Friday, June 2, 2017

Sock Yarn v. Fingering weight yarn:: What are the differences? What are the similarities?

Recently when I was in a yarn shop with students, I was corrected by the owner.  We had been discussing yarns to make a lace cowl.  I had been suggesting a sock yarn could be paired with a lace weight to make the finished look desired as well as give the lace weight some heft since some were not used to working with something so fine.  What I was corrected on was the fact that the yarn she saw me pointing to was in fact fingering weight and not sock yarn.  I carried on with the lesson on yarns and the shop owner gave input where needed.  She after all should know her stock.

But besides the fact that we were both right (angle of perception has a great deal to do with what you see and think you see), it gave me pause to consider.  Am I shortchanging students in knowledge?  Better still, does anyone care?  I figure yes we do care.  Possibly this discussion is suitable for intermediate students though,

Sock yarn is yarn that is used to knit or crochet socks.  That is the base answer and while true is also untrue.  Sock yarn should be slightly stretchy.  It has very definite crimp in the fiber allowing for a lot of twist in the spin, thus allowing a lot of twist in the plying.  Sock yarn, if they are to be worn in shoes, is almost always fingering weight or a light fingering weight.  Much more and shoes won't fit over the foot and sock.  But is the goal for boot socks?  Then heavier weight yarn can be used.  Is the goal for bed socks or house socks?  Still heavier yarn can be used.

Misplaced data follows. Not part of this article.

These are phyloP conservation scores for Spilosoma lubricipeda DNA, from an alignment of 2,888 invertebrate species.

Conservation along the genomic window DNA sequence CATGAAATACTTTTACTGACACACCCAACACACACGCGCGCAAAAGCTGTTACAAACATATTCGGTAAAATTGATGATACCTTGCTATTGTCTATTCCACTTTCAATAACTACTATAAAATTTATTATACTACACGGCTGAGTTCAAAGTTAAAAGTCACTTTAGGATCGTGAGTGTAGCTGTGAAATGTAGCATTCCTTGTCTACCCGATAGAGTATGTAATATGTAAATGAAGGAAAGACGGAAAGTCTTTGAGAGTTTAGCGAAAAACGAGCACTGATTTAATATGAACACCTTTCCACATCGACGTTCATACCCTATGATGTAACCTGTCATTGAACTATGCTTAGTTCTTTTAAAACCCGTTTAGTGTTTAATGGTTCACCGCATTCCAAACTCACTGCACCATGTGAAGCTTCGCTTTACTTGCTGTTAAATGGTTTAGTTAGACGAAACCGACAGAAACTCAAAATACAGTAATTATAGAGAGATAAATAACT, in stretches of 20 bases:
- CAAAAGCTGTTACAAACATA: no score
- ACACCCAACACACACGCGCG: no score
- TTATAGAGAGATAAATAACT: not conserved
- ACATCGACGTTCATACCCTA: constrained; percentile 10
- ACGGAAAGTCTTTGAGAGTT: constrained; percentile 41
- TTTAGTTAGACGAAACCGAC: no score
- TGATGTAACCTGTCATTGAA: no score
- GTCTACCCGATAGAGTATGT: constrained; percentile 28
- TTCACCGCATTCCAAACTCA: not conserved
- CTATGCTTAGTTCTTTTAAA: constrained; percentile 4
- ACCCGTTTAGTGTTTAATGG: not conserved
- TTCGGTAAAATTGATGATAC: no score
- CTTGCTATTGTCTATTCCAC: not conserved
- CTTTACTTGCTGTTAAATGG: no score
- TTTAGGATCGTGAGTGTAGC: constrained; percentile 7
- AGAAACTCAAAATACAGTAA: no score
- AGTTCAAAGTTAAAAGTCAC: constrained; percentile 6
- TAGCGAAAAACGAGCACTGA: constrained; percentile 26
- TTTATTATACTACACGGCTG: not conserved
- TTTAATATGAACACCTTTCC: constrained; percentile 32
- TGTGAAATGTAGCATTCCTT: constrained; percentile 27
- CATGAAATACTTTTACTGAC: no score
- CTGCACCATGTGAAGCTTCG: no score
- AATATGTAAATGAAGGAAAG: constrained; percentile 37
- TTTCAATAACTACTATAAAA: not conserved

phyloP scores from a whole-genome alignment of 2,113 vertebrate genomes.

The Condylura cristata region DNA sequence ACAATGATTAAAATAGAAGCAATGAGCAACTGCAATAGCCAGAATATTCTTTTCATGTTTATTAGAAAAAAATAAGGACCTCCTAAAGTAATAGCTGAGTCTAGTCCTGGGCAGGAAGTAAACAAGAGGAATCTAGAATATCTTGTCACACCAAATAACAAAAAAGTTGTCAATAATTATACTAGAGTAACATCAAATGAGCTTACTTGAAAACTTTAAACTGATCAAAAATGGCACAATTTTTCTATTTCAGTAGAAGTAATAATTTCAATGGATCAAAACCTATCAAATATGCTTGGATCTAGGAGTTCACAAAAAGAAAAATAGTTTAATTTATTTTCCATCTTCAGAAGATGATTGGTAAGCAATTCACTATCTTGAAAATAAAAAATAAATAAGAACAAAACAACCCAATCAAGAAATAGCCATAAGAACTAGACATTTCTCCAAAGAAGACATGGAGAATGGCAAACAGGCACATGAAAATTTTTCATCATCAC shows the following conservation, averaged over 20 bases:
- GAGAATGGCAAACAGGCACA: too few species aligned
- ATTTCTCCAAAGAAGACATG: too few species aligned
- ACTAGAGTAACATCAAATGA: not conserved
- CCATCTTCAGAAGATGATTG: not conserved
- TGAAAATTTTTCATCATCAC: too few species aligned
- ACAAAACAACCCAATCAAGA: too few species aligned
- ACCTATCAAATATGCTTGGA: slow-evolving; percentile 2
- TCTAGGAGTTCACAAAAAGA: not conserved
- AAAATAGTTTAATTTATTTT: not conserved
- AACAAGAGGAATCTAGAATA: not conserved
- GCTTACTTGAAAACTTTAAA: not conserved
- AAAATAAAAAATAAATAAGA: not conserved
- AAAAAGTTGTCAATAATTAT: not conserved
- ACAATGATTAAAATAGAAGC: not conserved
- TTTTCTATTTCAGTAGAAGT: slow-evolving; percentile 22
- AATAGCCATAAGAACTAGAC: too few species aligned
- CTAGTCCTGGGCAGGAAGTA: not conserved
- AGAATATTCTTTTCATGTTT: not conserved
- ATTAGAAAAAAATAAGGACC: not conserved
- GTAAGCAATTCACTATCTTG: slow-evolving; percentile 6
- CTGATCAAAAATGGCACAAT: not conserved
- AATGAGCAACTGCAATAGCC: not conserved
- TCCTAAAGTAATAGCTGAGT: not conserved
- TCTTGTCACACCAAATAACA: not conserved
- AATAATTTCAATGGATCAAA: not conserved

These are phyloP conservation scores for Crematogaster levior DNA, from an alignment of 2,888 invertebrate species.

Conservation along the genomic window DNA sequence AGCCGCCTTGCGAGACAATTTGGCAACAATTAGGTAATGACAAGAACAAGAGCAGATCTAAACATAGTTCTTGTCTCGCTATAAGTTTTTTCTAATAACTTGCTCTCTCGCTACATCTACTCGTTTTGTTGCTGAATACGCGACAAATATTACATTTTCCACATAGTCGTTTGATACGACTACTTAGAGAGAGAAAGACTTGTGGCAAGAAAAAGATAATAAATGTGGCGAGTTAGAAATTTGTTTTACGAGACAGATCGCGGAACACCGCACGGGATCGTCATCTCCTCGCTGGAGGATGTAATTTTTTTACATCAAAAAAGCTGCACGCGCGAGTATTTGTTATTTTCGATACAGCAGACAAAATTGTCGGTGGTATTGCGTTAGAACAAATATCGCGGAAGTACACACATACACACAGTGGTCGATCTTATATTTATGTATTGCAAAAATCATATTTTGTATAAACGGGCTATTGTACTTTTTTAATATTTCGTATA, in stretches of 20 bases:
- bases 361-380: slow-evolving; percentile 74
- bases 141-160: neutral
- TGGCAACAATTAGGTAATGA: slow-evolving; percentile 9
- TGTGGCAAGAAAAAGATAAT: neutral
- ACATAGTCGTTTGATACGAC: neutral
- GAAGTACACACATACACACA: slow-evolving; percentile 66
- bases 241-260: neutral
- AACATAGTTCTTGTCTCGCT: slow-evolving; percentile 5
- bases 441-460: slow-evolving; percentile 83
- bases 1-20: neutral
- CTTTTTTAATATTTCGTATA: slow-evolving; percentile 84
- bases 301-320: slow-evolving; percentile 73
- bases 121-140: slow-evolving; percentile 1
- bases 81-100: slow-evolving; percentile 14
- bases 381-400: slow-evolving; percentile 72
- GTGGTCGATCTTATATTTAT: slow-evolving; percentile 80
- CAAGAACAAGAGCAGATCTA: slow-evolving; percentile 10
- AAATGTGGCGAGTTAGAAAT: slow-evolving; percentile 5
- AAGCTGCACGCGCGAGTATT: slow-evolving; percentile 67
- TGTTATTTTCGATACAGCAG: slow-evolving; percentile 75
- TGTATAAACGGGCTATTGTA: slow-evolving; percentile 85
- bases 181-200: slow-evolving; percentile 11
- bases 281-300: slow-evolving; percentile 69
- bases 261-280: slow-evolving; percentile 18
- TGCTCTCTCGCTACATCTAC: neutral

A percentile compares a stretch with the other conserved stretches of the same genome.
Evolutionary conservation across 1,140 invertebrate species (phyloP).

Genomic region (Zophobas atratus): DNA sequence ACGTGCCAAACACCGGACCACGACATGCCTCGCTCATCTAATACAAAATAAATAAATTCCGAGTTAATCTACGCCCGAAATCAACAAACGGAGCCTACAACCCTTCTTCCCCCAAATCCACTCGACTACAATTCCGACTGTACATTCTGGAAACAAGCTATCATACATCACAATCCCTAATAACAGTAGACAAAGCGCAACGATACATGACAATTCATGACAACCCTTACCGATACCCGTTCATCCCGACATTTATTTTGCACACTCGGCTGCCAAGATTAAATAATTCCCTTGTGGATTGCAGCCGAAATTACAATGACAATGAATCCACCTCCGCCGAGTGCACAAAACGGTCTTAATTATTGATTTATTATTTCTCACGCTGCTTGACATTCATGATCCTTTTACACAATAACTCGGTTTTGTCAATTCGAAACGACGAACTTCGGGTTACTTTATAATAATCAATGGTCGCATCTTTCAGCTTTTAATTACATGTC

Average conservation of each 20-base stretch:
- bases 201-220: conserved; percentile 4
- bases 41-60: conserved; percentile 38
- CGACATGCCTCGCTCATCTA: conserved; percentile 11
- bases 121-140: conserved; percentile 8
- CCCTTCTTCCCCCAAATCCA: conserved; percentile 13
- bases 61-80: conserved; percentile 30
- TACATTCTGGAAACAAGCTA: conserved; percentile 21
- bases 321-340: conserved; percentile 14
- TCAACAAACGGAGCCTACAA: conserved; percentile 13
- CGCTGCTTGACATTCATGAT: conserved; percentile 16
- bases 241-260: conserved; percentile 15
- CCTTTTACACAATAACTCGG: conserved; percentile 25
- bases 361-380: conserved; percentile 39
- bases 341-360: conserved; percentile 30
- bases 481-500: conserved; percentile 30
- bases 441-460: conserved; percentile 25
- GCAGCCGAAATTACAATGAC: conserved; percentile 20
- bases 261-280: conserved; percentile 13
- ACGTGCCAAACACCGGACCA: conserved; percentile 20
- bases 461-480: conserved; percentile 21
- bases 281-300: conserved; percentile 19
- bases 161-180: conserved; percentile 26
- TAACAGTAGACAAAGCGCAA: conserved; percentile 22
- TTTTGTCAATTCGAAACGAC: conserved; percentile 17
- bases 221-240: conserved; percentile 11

Fingering weight yarn on the other hand is any yarn that has 19 - 22 wraps per inch (how many times the yarn wraps around a ruler or pencil or any even object in an inch)  and knits up at a gauge of 7 - 8 stitches per inch.  It is fairly fine but not thread like.  The fiber may or may not have a lot of crimp.  The yarn may or may not be highly twisted.  The plying will match the twist.

On the surface, they seem to be one in the same.  But consider this.  All the sweaters, shawls, hats, scarves, you name it don't have near the friction  that a sock does inside a shoe, or even just being worn.  We don't walk on sweaters or shawls or hats.  This means that all that extra twist is more surface area for the yarn to wear evenly.   You won't get a wear hole in the sock nearly as fast as a yarn that doesn't have all that twist.  This is an important thing to consider. 

The shawl that is done in fingering weight yarn will usually have a lot of drape.  Fiber and gauge have a lot to do with this, but so does the amount of twist in the fiber as well as the amount of twist in the plying.  The shawl done in sock yarn but the same gauge and fiber won't drape as much.

So what is your preference?  Did you know there was a difference??